If range isn’t important, sure you could do something like this with unmodulated pulses (i.e the pulsed you transmit are just sinusoids carriers with some known frequency). You would transmit the pulse and then receive it at some time delay. You could attempt to construct some sort of spectrogram or other time-frequency representation of the received signal. If the target is moving at a constant velocity, there would be a constant Doppler shift. If the target had non-constant velocity, you would be able to observe a non-constant Doppler shift.
If you cared about resolving range to the target, you would have to use a pulsed Doppler system. That would be very difficult to do with a pulsed Doppler system. Pulsed Doppler radars tend to ideally assume the target signal is moving at a constant rate, and that over the entire coherent processing interval (CPI), it doesn’t change range bins. The reason the assumption is key is because if the target shifts range bins, you will not get all of your Doppler processing gain and you’ll tend to smear out the target on the range-Doppler map, which makes detection of the target difficult if not impossible
In industry, the issue of range cell migration over a CPI for high velocity targets is pretty difficult but doable under the right circumstances. You can check out something called the keystone algorithm, that has seen some use in practice. I’d say it’d be very important to select your bandwidth and sample rate such that you don’t cause any extra apparent range migration of the target.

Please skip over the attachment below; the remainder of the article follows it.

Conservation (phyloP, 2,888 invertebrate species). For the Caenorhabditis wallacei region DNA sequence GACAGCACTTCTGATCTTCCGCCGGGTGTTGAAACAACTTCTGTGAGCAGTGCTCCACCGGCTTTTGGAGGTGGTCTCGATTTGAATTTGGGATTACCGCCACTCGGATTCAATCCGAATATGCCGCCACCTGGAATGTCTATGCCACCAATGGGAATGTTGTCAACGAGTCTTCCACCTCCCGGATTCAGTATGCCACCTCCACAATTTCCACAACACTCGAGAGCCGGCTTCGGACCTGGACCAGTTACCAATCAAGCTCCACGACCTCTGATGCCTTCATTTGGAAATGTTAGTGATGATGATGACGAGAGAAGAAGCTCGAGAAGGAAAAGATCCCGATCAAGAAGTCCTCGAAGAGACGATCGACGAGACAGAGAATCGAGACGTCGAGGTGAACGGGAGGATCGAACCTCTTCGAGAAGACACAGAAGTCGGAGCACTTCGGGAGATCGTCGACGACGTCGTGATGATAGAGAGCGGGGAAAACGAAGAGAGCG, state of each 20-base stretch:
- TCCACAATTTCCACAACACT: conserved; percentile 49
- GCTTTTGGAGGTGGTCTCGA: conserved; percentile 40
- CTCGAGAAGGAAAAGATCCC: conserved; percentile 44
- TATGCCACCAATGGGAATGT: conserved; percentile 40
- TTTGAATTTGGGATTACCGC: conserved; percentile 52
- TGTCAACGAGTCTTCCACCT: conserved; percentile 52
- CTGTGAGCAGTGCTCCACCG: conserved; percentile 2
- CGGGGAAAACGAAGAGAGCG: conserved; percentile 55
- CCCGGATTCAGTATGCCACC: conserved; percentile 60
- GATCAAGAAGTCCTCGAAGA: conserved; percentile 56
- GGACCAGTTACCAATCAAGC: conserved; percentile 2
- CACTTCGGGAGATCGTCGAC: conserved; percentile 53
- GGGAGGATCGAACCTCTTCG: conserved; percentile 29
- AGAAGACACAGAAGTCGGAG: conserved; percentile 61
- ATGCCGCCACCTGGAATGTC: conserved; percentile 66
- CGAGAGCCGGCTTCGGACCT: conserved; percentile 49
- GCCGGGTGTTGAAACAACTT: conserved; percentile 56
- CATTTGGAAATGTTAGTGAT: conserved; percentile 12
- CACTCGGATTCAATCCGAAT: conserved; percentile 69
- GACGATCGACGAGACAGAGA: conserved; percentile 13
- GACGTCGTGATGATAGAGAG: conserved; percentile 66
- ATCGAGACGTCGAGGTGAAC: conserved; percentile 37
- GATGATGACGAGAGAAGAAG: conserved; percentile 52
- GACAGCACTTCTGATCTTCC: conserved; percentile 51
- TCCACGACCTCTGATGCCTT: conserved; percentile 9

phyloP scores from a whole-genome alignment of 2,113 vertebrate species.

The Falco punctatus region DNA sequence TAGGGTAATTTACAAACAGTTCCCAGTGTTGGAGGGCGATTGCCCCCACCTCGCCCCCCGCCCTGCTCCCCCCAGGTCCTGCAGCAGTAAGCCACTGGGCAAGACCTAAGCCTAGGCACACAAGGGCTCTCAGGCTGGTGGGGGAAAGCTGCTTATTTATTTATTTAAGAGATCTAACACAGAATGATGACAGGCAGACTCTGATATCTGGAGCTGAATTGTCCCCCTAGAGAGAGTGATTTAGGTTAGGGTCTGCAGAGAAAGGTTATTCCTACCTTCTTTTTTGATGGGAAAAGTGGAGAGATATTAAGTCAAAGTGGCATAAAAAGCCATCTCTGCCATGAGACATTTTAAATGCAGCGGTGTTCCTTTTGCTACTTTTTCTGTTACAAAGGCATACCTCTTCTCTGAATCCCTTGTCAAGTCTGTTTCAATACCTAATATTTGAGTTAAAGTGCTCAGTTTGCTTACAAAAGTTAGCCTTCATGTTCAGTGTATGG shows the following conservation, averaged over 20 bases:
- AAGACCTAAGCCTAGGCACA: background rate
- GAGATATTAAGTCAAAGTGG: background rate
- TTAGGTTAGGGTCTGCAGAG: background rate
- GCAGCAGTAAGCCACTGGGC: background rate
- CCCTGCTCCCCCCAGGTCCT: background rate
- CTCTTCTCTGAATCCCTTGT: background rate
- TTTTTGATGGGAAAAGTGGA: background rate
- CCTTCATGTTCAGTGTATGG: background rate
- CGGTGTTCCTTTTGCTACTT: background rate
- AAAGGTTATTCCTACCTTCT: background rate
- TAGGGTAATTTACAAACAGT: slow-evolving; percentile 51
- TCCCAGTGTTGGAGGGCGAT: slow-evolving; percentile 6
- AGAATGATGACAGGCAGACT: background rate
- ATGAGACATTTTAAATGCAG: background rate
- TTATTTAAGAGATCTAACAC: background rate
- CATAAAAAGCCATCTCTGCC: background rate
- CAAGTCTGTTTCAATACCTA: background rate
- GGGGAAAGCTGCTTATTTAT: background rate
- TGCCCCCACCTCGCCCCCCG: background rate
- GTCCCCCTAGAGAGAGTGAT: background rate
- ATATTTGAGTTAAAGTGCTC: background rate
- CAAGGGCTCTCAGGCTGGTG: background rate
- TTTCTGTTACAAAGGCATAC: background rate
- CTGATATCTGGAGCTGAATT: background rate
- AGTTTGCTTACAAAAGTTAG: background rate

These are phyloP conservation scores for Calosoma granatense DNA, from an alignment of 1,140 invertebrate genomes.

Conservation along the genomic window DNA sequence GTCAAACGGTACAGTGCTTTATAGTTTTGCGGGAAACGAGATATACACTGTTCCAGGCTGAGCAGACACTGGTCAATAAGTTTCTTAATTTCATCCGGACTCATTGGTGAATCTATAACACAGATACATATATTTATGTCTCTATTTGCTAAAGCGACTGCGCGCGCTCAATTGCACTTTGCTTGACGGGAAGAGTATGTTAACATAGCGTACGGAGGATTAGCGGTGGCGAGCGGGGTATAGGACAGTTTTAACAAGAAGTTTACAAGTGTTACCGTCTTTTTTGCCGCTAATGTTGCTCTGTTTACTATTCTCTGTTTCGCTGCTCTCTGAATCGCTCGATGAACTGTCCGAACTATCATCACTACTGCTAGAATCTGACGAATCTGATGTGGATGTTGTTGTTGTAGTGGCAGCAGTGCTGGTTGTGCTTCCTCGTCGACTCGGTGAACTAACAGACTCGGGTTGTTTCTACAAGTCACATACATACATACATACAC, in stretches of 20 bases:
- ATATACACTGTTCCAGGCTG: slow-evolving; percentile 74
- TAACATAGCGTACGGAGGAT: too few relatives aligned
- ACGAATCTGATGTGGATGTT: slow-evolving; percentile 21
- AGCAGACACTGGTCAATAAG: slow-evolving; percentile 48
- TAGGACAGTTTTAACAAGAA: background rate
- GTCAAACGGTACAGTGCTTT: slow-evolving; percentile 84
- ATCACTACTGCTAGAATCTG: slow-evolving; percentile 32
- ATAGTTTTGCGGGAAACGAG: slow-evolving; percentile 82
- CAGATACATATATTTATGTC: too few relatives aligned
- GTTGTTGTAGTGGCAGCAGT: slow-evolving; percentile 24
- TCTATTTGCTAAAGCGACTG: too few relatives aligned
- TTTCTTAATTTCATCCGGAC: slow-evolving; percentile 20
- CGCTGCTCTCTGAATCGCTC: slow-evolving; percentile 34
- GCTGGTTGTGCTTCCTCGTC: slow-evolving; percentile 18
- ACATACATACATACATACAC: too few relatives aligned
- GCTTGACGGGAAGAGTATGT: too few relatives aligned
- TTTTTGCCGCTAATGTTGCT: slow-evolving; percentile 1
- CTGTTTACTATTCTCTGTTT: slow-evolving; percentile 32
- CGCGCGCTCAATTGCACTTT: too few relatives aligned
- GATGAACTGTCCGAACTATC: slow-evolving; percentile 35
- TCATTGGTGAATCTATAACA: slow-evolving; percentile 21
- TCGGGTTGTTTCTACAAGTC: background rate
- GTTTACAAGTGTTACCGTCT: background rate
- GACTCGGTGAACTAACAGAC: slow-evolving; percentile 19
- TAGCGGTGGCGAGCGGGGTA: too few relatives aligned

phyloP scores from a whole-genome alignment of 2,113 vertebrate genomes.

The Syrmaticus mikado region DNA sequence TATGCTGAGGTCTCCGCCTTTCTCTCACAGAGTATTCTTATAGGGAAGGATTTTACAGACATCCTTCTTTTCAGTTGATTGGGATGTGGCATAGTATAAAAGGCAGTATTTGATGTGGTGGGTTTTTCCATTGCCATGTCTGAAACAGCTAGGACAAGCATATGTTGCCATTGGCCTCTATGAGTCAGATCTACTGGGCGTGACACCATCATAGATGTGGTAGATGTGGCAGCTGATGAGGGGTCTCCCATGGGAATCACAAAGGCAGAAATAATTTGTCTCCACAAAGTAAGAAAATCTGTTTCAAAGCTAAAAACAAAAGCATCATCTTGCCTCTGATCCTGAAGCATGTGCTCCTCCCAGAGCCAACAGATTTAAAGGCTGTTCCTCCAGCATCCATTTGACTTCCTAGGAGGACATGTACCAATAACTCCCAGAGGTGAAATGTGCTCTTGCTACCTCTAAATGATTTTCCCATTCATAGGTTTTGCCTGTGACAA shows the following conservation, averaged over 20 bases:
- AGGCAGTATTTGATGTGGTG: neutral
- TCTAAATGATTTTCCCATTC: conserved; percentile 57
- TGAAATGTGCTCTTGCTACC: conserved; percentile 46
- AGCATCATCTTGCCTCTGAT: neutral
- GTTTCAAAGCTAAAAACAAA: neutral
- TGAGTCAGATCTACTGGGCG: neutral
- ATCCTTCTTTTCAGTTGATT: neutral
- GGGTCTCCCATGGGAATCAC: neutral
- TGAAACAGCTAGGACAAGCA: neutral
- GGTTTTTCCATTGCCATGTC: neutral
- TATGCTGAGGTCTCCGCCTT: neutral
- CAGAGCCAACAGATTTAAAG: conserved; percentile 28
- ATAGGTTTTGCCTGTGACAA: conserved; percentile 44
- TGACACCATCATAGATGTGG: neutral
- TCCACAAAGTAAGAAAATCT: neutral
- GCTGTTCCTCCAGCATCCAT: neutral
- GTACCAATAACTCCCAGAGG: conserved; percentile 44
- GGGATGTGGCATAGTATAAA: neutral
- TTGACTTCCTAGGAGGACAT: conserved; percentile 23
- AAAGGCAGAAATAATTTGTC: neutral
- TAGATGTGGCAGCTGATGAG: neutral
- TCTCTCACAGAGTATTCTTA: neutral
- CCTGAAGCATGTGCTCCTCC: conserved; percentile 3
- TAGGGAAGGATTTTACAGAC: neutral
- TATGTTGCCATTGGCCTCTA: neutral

As for microdoppler on pulse Doppler radars , I have yet to actually see that be used in the industry I work in (defense), and that community largely treats it as computationally inefficient. With that being said, let’s say you have all the computation time in the world and you could do such a thing, sure it may reveal some characteristics. One classic example would be being able to detect the type of engine on some sort of airplane based on the microdoppler characteristics, e.g. the rotors of a helicopter or the supersonic wake of a jet.
In summary: yes, if you didn’t need range information you could analyze Doppler through using a spectrogram. Keep in mind that your RF carrier frequency will determine the Doppler shift that is apparent, so selecting an appropriate RF is pretty key for something like this.